Science & Technology

Beyond Spiders & Abuzz With Possibilities: USU Researchers Explore Nature's Ancient Biomaterials

In Biologist Justin Jones' Lab, students Jackson Morley, Oran Wasserman and Mary-Kate Williams study bee silk.

By Mary-Ann Muffoletto |

Video by Taylor Emerson, Digital Journalist, University Marketing & Communications

For more than a decade, Utah State University scholars have pioneered research on the production and structure of synthetic spider silk. Building on lessons learned, researchers in the lab of biology faculty member Justin Jones are branching into organisms beyond the eight-legged arachnids to explore a broader range of organisms as potential candidates for production of replicable, recombinant fibers.

“Spider silks have exceptional mechanical properties, including high tensile strength, elasticity and biocompatibility, which make them attractive for biomaterials research and potential applications,” says Jones, assistant professor in USU’s Department of Biology. “However, manufacturing commercial-scale quantities of synthetic spider silk remains a challenge. So we’re exploring a range of creatures that produce fibers with equal or superior qualities.”

Among these organisms are the eel-like hagfish, which emits a gooey, fibrous slime when threatened by predators. Another marine animal that’s captured the lab’s interest is the transparent ctenophore, known colloquially as the comb jelly, which secretes a fibrous sticky substance to help reel in prey.

In addition to these rather exotic creatures, undergrad researcher Jackson Morley and doctoral student researcher Oran Wasserman, both Jones Lab members, are exploring an organism more familiar to Utahns: the bee.

“Oran heard, from fellow biology doctoral student Mary-Kate Williams, about a solitary bee that produces silk and is heavily studied at the USDA-ARS Pollinating Insect Research Unit here at USU,” says Morley, a USU Honors student and Aggie First Scholar. “Together with Dr. Jones, we sat down and developed a few projects to study the natural silk and to potentially recombinantly express the proteins composing the silk.”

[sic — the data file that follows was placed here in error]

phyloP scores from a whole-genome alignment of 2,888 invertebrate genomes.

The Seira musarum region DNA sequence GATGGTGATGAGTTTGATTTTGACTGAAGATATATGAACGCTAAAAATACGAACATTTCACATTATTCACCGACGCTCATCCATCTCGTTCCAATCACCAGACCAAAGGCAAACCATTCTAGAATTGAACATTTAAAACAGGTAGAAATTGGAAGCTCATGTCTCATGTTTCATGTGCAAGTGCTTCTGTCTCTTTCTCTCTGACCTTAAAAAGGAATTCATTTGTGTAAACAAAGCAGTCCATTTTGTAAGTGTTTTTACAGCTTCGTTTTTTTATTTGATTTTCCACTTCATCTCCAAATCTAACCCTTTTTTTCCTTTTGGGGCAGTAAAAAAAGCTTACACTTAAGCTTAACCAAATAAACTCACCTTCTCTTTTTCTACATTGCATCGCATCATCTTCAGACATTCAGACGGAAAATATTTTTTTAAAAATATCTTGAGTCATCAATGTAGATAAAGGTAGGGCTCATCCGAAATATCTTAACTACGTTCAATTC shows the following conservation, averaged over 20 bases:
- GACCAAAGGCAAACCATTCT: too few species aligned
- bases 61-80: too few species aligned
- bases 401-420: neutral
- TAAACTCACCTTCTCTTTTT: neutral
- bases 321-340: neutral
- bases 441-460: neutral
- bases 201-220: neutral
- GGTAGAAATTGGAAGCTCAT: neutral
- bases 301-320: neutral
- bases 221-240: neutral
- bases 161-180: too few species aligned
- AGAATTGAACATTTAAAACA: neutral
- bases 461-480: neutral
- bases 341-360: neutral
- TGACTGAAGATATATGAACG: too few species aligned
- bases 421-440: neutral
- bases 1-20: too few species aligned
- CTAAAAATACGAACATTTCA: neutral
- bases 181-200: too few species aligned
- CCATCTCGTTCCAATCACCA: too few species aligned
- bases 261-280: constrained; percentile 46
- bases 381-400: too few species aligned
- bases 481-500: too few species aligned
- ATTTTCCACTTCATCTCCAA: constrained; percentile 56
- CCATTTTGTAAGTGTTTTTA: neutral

These solitary bees, known as blue orchard bees and by their scientific name Osmia lignaria, begin their lives as larvae encased in tough-fibered cocoons, he says. Rather than hives, the ingenious masons use mud to construct partitioned nests to hold and protect the cocoons in harsh conditions.

“That ability to survive in tough terrain clued us into the impressive strength of the cocoon fibers,” Morley says. “And we identified the four genes that make up the proteins from which those fibers are made.”

The researchers set to work measuring the molecular weight of the bee proteins and found they were about 10 times lighter than spider silk proteins and about half the size of the hagfish intermediate filament proteins.

“Molecular weight and amino acid composition have an important impact on the silk properties, as well as its recombinant production efficiency,” says Morley, an aspiring physician who completed a bachelor’s degree in biochemistry in fall 2023. “The smaller the house, the more houses you can build, in theory, with the same number of bricks. And why might you want to build more houses? Because you get more bang for your buck.”

Could the recombinant production of bee protein provide a high enough yield to make it viable for commercial production and use? That’s a question the Aggie scientists will continue to explore.

In the meantime, Morley says the research has been challenging.

“For a whole semester, I struggled to gather enough fiber from the bee cocoons to build a usable dataset for the mechanical properties of the native bee silk,” he says. “For a long time, nothing was working.”

But with encouragement from his mentors, Jones and Wasserman, Morley found the grit to push through.

“I’ve really grown from this experience and what I’ve learned will help me as I pursue medical studies,” he says. “Both Dr. Jones and Oran are exceptional mentors who gave me a lot of research freedom but also provided invaluable guidance.”

Beyond the lab, Morley volunteers with others in the community who are struggling in difficult situations. Several times a week, Morley works with Bear River Association of Governments to assist with counts of unhoused people who are spending nights on the street in makeshift shelters and in vehicles.

“It’s a more common problem in Cache Valley than many people realize,” he says. “Encountering people in these situations keeps me grounded and reminds me that we all go through ups and downs, and we all need support from others to persevere.”

USU undergrad researcher Jackson Morley, left, and doctoral student Oran Wasserman examine a blue orchard bee cocoon in the Biology lab of faculty mentor Justin Jones. The researchers are exploring biomaterials made from the solitary bee's silk proteins. (Photo Credit: USU/M. Muffoletto)

WRITER

Mary-Ann Muffoletto
Public Relations Specialist
College of Science
435-797-3517
maryann.muffoletto@usu.edu

CONTACT

Justin Jones
Assistant Professor
Department of Biology
435-797-9292
justin.a.jones@usu.edu


TOPICS

Research 877stories Biology 163stories Bees 27stories Biotechnology 25stories Spider Silk 19stories

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